María Eugenia Ulfe is a senior professor and researcher in Anthropology at the Department of Social Sciences at the Pontificia Universidad Católica del Perú (PUCP). She holds an MA in the Arts of the Americas, Oceania, and Africa at the University of East Anglia (UK, 1995) and a Ph.D. in Human Sciences at George Washington University (Washington DC, 2005). She is an Honorary Visiting Professor at the Universidad Nacional de San Cristóbal de Huamanga and an Honorary Professor in the School of Arts, Media, and American Studies at the University of East Anglia (2022-2027). She directs the Interdisciplinary Research Group Memory and Democracy at PUCP. And has been the Director of the Latin American Studies Association (LASA) Film Festival in 2020 and 2021. Among her recent publications, there is with Ximena Málaga Sabogal, Reparando Mundos: Víctimas y Estado en los Andes peruanos (PUCP, 2021), which received an Honorary award from the Peru Section of the Latin American Studies Association in 2022.

Maria Kobielska, PhD, is a memory scholar, Assistant Professor at the Faculty of Polish Studies of the Jagiellonian University in Cracow, co-founder of the Research Center for Memory Cultures, member of the MSA since its beginning in Amsterdam 2016. She worked in research teams carrying out international and Polish grant projects (like TRACES: Transmitting Contentious Heritage with the Arts. From Intervention to Co-production, Horizon 2020) and was awarded as outstanding young scholar by the Polish Ministry of Science and Higher Education and by the Foundation for Polish Science. Her most recent book in Polish discusses Polish memory culture in the 21st century and she is currently leading a research project that focuses specifically on new Polish historical museums. She has written in English, among others, on Holocaust non-sites of memory in terms of witnessing and commemoration, on cultural memory of the Katyn crime and of the 1980s in Poland, on Polish museum boom, its narrative dominants and public controversies.

Johanna Vollmeyer is a research associate at Complutense University in Madrid. She holds a Phd from the department of German Studies and an M.A. degree in German Studies, Journalism and Political Science (Universität Leipzig). Her doctoral thesis engages with the motif of the enemy brothers as representatives of competing memory discourses in the Spanish and German literature of the 20th century. During her doctoral studies she was a member of the Phd-Net “(Kon)figurationen des interkulturellen Wissens” ((Con)figurations of intercultural knowledge), a binational promotional program of Humboldt-University Berlin and Complutense University Madrid. In 2019 she was one of the co-organizers of the Annual Memory Studies conference and co-editor of the Memory Studies Special Issue 2020. Her current research focuses on cultural recycling in the postdigital age. She is a member of the research group REC-Lit: Cultural Recycling: Transliterature in the Postdigital Age (Ref: RTI2018-094607-B-I00).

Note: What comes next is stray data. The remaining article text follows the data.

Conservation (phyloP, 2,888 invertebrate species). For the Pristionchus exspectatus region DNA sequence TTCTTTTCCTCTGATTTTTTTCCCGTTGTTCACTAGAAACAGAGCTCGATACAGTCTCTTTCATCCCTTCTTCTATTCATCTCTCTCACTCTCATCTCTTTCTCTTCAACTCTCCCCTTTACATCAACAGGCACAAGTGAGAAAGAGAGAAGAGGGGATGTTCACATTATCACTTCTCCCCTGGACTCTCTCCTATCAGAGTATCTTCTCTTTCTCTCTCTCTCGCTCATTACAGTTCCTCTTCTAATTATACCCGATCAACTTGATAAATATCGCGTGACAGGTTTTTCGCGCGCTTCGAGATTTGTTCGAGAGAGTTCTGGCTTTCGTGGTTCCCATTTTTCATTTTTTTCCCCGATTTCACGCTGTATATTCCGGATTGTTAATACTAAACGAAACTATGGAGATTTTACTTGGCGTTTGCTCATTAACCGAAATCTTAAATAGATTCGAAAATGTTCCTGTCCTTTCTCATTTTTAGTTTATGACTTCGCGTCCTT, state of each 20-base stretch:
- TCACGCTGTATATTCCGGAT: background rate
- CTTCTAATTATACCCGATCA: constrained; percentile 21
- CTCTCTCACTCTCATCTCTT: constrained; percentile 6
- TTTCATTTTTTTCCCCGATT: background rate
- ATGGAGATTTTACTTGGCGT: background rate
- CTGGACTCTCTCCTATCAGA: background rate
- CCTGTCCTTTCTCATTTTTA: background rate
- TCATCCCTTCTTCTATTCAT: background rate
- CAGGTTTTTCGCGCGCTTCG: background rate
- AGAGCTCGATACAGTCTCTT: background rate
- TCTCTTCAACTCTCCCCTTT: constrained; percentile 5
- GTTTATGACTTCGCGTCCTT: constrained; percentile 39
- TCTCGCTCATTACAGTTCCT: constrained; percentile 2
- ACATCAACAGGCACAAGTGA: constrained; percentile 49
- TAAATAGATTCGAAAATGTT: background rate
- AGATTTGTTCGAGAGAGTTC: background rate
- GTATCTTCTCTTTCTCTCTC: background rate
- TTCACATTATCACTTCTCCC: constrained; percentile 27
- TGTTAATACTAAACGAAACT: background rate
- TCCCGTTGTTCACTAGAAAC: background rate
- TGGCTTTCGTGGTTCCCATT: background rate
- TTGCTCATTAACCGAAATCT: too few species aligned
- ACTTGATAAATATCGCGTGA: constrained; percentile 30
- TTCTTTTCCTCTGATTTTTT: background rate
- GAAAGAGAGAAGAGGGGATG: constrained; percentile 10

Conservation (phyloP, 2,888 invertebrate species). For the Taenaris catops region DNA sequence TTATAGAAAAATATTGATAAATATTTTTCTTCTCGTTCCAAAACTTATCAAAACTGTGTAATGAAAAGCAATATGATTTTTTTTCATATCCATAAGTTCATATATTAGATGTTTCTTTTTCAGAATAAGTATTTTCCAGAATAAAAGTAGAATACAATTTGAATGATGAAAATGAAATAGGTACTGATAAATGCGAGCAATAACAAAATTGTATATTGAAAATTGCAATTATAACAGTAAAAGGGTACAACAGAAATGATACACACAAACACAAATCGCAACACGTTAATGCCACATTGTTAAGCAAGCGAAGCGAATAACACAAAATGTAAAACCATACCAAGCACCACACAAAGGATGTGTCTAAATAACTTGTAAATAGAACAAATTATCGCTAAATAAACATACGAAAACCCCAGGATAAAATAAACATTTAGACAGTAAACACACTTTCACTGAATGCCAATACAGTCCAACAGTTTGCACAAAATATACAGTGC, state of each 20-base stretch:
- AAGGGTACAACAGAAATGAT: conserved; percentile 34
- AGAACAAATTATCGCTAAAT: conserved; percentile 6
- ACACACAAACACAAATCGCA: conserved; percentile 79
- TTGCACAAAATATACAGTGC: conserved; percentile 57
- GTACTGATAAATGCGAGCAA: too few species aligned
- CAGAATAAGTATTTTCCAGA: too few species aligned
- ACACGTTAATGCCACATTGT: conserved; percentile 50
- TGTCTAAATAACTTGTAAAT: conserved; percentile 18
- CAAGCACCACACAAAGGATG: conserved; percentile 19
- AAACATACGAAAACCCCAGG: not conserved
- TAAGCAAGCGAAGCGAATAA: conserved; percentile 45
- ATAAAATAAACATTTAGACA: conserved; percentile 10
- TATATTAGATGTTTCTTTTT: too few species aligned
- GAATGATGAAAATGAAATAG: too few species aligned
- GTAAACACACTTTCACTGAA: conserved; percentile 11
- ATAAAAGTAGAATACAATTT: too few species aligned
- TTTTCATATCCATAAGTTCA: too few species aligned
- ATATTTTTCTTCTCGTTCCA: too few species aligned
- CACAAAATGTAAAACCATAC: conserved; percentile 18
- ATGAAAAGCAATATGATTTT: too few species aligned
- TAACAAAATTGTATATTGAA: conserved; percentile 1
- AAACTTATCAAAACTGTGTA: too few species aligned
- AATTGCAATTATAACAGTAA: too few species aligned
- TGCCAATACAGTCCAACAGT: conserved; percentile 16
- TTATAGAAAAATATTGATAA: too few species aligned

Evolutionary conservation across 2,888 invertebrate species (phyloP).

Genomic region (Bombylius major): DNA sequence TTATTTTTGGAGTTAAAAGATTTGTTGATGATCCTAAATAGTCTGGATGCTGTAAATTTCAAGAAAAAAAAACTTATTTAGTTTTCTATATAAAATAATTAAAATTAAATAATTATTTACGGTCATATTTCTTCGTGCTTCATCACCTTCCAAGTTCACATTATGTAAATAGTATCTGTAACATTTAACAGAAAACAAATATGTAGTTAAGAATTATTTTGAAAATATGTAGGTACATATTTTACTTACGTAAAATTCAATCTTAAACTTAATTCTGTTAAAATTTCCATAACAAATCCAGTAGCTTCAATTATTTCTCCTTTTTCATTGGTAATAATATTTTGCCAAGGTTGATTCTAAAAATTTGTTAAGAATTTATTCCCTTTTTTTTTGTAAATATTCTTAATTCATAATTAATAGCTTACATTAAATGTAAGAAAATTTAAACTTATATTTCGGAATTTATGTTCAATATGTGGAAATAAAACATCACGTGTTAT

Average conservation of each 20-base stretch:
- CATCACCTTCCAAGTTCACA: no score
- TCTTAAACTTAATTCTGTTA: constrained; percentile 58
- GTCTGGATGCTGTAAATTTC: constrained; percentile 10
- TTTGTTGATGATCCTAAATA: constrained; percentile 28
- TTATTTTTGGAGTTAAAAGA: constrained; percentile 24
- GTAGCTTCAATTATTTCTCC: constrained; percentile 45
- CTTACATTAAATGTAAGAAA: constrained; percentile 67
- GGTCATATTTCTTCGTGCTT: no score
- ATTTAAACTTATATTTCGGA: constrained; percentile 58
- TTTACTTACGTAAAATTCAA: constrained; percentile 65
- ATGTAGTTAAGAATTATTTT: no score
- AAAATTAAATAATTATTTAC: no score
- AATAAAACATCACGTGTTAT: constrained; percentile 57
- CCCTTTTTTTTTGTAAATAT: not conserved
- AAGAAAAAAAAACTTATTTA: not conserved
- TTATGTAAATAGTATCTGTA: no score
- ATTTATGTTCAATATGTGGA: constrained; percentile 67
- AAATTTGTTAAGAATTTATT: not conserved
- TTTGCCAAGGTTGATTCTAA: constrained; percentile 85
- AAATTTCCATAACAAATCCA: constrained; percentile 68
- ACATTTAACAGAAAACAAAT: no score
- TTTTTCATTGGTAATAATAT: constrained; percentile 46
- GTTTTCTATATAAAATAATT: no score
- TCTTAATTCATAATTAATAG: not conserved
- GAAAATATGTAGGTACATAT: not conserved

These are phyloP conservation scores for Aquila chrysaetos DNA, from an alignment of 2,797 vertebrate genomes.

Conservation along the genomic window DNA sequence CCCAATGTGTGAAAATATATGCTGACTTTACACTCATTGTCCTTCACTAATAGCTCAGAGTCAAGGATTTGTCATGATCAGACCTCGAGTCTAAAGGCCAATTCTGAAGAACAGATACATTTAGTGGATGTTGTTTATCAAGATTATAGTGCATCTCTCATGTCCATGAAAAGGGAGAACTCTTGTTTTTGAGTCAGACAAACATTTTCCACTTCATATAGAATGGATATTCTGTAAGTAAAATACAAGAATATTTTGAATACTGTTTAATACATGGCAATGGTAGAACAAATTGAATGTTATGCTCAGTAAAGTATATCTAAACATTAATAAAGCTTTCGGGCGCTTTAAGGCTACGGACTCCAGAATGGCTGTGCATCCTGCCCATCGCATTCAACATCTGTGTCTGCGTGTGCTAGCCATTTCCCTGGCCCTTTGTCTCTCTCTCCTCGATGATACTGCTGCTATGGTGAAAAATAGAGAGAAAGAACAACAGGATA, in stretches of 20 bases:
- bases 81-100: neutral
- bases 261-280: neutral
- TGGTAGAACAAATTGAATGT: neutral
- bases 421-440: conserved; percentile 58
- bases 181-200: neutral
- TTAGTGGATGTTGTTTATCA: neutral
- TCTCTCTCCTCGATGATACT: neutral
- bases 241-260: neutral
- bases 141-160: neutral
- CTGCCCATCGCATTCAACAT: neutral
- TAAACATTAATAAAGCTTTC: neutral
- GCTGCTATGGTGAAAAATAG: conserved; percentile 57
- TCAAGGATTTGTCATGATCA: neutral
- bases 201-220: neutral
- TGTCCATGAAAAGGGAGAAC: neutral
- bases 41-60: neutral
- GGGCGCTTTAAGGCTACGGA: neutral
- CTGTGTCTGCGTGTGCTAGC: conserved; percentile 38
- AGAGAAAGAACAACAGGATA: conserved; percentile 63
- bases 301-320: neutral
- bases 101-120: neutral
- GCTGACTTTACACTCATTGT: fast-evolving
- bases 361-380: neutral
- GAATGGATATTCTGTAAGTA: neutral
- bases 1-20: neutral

Magdalena Saryusz-Wolska is a cultural scholar and sociologist. Her research focus is on cultural memory and visual history in Poland and Germany. Currently, she works on a project on the infrastructures of mediatized memories. She received her Ph.D. in 2008 at the University of Lodz and completed her habilitation in 2016 at the University of Warsaw. Since 2008 Magdalena has been assistant professor at the Institute of Contemporary Culture at the University of Lodz. From 2010 to 2015, she coordinated the project “Modi Memorandi. Lexicon of Memory Culture” (in Polish) at the Center for Historical Research of the Polish Academy of Sciences in Berlin. Since 2015, she has been a research fellow at the German Historical Institute Warsaw. From 2018 to 2020, she was a visiting professor and Humboldt Research Fellow at the Johannes Gutenberg Universität-Mainz. She is the Ambassador Scientist of the Humboldt Foundation in Poland. Her contributions include articles in “German Studies Review”, “The Public Historian” and “Participations. Journal of Audience and Reception Studies”. She published four monographs in Polish and German, edited ten collected volumes and authored more than fifty articles and chapters which appeared in Polish, German, English, Ukrainian and Croatian. Magdalena attaches great importance to academic transfer which is why she published numerous Polish translations of international literature in memory studies and visual history.